For the web, I find Lift's "View-First" setup much compelling, and easier.

The issue I have with traditional web-framework MVC is that it assumes that each URL associates with one controller, which I've found to be very straightjacket-esque. Often the pages I'm building have many separate bits of functionality present, from simple stuff like a login box, numerous widgets, and then the main thing the page is about.

In lift, each URL maps onto a view, which will contain the templating code for that page, including perhaps inheritance to pull in an overall template, and then will contain one or more (and perhaps MANY) snippet invocations.

A snippet in Lift is kind of sort of like a controller method. It takes the contents of it's template tag as input, and as output returns a transformed document tree, using what ever resources (models, web service calls, calling out to other classes, etc) it wants to do that.

If you write the snippets in a general way, binding text off of IDs, this allows you to get different outputs for the same data, depending on how you call the snippet - it's like passing a partial template in as a closure. Very different but powerful - the snippet handles the LOGIC, but only abstractly the templating.

It's a very powerful paradigm - it frees you from the MVC straightjacket, since you can arrange and organize your code however you like, but forces very strict separation of concerns - it forces you to compartmentalize your business logic, but doesn't force you to do it a certain way. Lift does really cool stuff with your xHTML/HTML5 templates too - it's truly operating on a server-side DOM tree, none of this is textual substitution.

http://www.assembla.com/spaces/liftweb/wiki/Templates_and_Bi... for more info.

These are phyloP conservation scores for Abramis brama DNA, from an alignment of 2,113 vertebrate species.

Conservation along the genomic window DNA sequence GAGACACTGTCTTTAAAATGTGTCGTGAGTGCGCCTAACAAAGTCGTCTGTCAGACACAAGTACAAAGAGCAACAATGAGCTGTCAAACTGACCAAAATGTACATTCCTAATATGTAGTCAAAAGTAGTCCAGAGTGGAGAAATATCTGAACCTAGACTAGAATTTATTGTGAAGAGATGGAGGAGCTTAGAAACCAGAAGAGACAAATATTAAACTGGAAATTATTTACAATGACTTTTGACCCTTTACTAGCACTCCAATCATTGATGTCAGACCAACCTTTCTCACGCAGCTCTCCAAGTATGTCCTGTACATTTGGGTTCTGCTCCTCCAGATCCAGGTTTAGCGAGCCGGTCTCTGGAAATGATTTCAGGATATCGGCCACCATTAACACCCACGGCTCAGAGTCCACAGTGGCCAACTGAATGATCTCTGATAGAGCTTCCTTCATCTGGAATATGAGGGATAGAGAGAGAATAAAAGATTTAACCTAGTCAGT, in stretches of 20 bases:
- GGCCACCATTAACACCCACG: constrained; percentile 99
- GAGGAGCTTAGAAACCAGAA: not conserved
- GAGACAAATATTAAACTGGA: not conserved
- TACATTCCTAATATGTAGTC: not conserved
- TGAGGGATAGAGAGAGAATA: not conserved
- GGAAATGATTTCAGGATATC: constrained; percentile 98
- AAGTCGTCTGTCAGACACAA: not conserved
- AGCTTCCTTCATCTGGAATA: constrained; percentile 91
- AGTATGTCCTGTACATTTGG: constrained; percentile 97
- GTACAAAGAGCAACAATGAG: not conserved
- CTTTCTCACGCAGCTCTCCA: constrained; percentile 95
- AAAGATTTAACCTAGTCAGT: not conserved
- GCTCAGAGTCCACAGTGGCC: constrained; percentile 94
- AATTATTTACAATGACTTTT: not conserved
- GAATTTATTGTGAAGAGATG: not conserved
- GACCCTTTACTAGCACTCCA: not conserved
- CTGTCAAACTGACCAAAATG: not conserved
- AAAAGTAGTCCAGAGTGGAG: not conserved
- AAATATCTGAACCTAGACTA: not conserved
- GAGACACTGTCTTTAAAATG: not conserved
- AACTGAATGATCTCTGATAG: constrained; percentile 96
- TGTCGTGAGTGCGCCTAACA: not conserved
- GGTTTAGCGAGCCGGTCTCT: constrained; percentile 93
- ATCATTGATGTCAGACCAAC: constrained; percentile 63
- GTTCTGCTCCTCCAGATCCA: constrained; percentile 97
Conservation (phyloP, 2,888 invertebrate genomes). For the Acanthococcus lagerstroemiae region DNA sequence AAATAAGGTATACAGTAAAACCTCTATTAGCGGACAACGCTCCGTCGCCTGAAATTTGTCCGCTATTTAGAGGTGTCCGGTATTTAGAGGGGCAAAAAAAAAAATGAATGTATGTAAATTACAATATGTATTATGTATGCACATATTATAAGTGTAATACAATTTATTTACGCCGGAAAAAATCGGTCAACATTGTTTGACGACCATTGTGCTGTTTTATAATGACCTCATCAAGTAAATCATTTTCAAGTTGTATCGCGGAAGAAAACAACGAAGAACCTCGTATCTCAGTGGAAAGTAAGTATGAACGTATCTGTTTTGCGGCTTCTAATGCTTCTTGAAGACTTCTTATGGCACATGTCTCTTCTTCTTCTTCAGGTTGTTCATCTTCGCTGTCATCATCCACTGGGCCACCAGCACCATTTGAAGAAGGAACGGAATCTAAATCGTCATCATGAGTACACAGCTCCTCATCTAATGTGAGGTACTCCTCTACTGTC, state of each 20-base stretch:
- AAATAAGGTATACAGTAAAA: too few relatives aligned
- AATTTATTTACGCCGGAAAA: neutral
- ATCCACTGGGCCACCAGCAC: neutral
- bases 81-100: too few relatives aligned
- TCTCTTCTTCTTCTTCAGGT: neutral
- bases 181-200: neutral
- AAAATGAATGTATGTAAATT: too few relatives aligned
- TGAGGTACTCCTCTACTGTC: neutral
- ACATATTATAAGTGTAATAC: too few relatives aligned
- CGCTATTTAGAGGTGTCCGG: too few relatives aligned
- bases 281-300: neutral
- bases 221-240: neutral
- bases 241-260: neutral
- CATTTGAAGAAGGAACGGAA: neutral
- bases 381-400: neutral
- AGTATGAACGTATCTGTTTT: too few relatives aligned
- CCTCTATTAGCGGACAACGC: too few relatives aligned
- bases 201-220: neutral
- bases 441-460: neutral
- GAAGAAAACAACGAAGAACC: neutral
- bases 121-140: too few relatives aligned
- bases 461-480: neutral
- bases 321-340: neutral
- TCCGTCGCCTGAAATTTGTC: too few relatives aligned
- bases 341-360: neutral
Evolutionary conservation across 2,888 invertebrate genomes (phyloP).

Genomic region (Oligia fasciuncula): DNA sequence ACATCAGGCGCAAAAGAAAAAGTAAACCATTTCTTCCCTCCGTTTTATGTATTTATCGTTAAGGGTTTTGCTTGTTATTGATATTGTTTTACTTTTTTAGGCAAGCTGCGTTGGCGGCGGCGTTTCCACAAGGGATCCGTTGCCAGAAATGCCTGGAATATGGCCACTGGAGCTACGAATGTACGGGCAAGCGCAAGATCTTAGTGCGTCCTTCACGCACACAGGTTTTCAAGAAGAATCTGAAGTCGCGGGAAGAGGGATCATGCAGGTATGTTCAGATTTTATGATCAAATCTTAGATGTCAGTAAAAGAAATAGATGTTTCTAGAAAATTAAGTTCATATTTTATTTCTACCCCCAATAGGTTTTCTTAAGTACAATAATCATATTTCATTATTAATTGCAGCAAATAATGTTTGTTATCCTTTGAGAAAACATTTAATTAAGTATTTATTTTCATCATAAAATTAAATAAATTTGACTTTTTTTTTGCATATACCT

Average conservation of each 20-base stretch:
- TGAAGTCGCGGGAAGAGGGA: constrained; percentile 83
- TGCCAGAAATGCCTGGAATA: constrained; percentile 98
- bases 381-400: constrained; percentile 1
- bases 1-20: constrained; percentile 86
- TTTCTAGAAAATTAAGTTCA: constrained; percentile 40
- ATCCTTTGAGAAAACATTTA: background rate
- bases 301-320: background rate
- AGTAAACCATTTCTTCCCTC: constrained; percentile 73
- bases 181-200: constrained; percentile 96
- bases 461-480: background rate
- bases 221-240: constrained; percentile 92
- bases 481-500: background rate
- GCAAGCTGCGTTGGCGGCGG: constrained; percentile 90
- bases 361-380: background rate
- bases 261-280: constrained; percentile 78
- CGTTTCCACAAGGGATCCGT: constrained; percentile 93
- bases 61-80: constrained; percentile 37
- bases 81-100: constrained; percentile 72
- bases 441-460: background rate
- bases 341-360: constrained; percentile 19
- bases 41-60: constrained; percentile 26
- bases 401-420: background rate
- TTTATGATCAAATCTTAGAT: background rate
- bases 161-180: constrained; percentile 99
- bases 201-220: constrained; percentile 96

Second that about Lift too. It's basically server-side jQuery. Instead of parsing templates as one big string, it does DOM transforms on sub-trees. Parallel, independent, lazy-loading transforms using an Actor for each for each Snippet/subtree. Really awesome model.

Also, Twitter's recent 180 on shifting some processing from the client back to the server [1] suggests a server-oriented framework like Lift's is worth considering, despite the hype and excitement around client-heavy Rich Web Apps. Lift does the API-consuming rich client model as well, but its uniqueness is the DOM transform stuff.

Very different mental model than MVC and hard to get started with for some because of that, but here's a great bit of advice on best practices I came across recently (especially the part about pretty everything being done via either LiftRules or the S object) [2].

1. http://engineering.twitter.com/2012/05/improving-performance...

2. http://www.quora.com/Lift-web-framework/What-are-the-best-pr...


Yea, having done a two small projects in it now, my brain is starting to adapt to it a bit. Maybe a bit easier for me than for some, since I never really bought into MVC all that hard, so I'm not having to break too many habits.


> In a MOVE application models only wrap knowledge. That means that, in addition to getters and setters, they might contain functions that let you check "is this the user's password?", but they don't contain functions that let you save them to a database or upload them to an external API. That would be the job of an operation.

I cant understand the distinction between a 'setter' (stated here as part of the MOVE 'model') and 'functions that let you save... to a database or upload... to an external API' (stated here as part of the MOVE 'operations').

I would understand the logic a lot more if the 'model' excluded 'setters' entirely and just included 'queries' (which don't change the underlying data set) as opposed to 'commands'/'setters' (which do...). As it is I'm not sure where the line is between 'operations' and 'model' except for the use-cases that have been explicitly stated.


In the Objective-C/Cocoa world, Operations are encapsulated using the Receptionist Pattern. http://developer.apple.com/library/mac/#documentation/Genera...

And Events are handled with a combination of Key-Value Observing and UI binding. http://developer.apple.com/library/mac/#documentation/Cocoa/...

Controllers still exist but the design of a program is easier to reason about if everything that mutates data is pulled out of the controller.

UI changes must be made on the main queue, but the above design helps pull out model changes, network requests, etc on to background queues.


Interesting post.

I've spent the last few years on an piece of software where the model and controller must be reusable between desktop, phone and tablet.

I started with a layered approach. Then I moved to MVC. After that I discovered MVVM. I finally ended up with an MVVM/Naked Objects hybrid.